This section is from the book "How To Make A Flower Garden", by Wilhelm Miller. Also available from Amazon: The Well-Tended Perennial Garden: Planting and Pruning Techniques.
Advice of a Canadian amateur who owns a fifteen-by-twenty greenhouse costing one hundred dollars.
I have a small garden in which I grow many flowers and vegetables. Some years ago I decided to build a little greenhouse in which I could raise my own plants in the spring for the garden, and which would be a "thing of beauty and a joy forever" during the remainder of the year. Accordingly, I constructed a lean-to, about twenty feet by fifteen. It cost me about one hundred dollars.
At first I thought I would run it all the year round. Not having a furnace in my house, I heated it by means of hard wood burned in a large box-stove, and found this did very well so long as the fire was properly looked after. This, I knew, would entail my getting up in the middle of the night, when the weather was zero or thereabouts, to renew the fire, but I had no fear about my not doing this. However, I omitted to get up on two or three occasions, and, of course, those were the nights when the thermometer dropped out of sight. I found nearly all my plants frozen, and I came to the conclusion that this would not do. Now I keep the greenhouse going until very cold weather comes, when I remove the plants into the house, and in early spring I take them back again to the greenhouse.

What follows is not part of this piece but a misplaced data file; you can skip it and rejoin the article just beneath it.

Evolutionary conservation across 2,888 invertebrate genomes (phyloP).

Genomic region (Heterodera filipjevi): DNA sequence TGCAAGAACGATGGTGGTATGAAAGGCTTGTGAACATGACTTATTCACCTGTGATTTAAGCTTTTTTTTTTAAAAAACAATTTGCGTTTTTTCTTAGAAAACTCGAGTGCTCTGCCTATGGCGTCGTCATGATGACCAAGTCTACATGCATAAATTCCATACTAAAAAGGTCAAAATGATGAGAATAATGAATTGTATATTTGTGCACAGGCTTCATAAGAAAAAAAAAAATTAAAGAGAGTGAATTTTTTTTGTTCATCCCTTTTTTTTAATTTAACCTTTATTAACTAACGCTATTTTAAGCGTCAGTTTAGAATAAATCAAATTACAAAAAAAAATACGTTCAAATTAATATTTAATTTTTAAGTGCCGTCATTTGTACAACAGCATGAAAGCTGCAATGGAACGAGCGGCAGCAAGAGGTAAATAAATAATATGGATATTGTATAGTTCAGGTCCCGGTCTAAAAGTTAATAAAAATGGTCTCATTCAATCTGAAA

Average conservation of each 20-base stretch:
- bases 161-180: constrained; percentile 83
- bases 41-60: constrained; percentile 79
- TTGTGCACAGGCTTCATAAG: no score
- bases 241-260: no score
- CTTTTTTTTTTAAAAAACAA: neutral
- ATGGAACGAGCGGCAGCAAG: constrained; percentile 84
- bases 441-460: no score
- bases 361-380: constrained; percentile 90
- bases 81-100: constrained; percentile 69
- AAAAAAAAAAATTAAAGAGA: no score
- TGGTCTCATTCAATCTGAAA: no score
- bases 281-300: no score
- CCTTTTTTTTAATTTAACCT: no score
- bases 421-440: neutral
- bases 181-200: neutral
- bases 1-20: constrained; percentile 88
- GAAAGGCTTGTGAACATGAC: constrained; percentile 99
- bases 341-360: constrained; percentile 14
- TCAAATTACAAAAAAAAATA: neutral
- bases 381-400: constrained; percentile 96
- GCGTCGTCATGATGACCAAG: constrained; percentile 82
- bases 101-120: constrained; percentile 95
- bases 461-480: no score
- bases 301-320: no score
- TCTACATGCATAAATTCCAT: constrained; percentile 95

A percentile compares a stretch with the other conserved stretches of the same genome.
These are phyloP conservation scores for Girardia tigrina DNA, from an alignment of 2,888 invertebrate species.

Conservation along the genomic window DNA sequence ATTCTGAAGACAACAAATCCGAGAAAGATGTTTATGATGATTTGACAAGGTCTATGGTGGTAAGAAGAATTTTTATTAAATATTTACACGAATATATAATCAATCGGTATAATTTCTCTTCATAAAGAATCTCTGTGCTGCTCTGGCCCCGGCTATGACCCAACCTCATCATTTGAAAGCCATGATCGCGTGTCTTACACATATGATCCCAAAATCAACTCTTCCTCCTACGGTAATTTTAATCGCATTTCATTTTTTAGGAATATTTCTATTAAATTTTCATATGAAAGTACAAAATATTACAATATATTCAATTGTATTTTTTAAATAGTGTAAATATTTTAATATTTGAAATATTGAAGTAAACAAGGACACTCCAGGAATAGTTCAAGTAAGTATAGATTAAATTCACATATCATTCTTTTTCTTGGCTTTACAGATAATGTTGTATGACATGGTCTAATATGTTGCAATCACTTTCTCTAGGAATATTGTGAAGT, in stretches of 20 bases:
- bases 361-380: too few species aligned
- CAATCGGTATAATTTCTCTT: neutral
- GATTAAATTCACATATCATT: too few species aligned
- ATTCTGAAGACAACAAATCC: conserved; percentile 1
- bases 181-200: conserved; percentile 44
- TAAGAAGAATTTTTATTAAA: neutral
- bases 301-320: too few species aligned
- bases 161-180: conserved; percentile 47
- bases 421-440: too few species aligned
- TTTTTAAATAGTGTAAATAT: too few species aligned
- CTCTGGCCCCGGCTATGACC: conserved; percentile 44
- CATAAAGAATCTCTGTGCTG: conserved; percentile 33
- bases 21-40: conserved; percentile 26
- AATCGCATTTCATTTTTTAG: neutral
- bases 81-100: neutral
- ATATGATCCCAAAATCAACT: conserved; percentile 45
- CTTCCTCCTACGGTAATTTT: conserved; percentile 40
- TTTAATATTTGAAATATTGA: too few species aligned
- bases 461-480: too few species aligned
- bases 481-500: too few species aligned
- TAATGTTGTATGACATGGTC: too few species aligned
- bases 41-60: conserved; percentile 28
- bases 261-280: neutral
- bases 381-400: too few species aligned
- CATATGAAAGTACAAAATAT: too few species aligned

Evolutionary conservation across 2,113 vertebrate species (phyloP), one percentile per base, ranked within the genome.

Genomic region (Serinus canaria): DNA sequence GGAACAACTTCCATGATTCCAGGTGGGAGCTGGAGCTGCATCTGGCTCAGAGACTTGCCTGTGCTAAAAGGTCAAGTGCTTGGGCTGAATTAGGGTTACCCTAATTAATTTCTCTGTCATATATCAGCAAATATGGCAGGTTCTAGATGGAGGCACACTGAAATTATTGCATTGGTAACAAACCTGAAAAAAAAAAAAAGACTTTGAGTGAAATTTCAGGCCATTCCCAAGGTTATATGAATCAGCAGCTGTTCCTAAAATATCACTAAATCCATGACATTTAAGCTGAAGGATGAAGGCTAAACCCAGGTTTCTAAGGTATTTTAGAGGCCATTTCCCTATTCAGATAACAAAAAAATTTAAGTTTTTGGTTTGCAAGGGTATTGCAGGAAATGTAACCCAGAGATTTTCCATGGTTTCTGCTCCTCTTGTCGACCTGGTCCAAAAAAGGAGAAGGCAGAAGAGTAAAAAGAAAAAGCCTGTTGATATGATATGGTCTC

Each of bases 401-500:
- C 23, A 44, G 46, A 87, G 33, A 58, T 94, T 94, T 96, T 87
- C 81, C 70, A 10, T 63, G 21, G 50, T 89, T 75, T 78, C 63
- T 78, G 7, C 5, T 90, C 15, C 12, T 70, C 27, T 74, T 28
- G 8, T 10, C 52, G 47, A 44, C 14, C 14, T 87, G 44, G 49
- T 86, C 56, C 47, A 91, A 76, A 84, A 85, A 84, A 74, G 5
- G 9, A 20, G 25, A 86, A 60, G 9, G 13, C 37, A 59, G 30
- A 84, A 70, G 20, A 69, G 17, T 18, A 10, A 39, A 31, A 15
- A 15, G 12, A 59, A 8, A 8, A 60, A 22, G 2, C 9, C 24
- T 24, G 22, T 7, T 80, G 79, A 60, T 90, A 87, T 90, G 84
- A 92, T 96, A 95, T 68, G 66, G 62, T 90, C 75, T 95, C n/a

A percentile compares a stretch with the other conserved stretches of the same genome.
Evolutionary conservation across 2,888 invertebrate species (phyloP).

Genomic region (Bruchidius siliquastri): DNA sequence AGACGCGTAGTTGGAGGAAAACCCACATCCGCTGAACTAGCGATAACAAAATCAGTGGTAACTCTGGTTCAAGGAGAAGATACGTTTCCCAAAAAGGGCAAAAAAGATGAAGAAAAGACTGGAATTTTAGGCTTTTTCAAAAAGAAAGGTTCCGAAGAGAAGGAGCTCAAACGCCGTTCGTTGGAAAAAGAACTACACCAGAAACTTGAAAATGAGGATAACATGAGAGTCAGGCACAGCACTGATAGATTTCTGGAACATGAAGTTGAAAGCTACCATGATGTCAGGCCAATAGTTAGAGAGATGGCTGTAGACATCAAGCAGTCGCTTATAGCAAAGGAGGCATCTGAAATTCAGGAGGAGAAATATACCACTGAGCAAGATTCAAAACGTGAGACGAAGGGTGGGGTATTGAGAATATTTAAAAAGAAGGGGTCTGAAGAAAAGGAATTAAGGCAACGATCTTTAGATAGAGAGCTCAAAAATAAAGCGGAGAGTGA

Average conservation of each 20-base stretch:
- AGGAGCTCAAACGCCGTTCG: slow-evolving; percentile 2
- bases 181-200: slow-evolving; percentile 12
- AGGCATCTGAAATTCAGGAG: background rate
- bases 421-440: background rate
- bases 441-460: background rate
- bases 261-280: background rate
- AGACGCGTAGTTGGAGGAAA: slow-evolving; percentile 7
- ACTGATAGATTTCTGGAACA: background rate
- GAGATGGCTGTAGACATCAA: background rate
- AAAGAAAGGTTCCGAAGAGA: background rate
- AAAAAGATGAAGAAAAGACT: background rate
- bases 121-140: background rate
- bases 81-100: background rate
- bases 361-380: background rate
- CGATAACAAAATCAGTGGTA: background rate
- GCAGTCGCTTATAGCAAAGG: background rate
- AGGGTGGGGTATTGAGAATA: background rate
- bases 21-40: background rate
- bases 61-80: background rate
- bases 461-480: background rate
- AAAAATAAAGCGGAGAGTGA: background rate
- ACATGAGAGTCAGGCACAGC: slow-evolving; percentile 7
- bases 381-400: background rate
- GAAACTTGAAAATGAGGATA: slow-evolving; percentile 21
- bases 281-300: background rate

Chrysanthemums on a side bench.
Easter-time - the height of the greenhouse season.
When stocking the greenhouse I had visions of some of the fine plants which we see pictured in the catalogues, and I went in for a most miscellaneous assortment, including chrysanthemums, roses, carnations, orchids, palms, ferns, etc. I soon found, by bitter experience, that to grow all these plants successfully different temperatures were required. I succeeded in killing off a good deal of my first stock by trying one temperature after another. Finally I made up my mind that I would have to discard those plants which required a high temperature.
One year I grew nearly all chrysanthemums and did very well with them, but gave them up, as I found that they demanded more time and attention than a busy amateur could give.
I have now got down to the commoner plants, such as fuchsias, begonias, geraniums, abutilons, primulas, cyclamens, and a few palms. I find that these all thrive pretty well in the same temperature, and there is nearly always something in bloom. Such plants as these, too, are more easily placed to advantage around the house in winter.
On the whole, I would not like to give up my greenhouse. By its aid I am enabled to raise flower and vegetable plants for my garden in the spring. I keep it fairly attractive in the summer and fall, and in the winter I can beautify my house with the plants taken from it.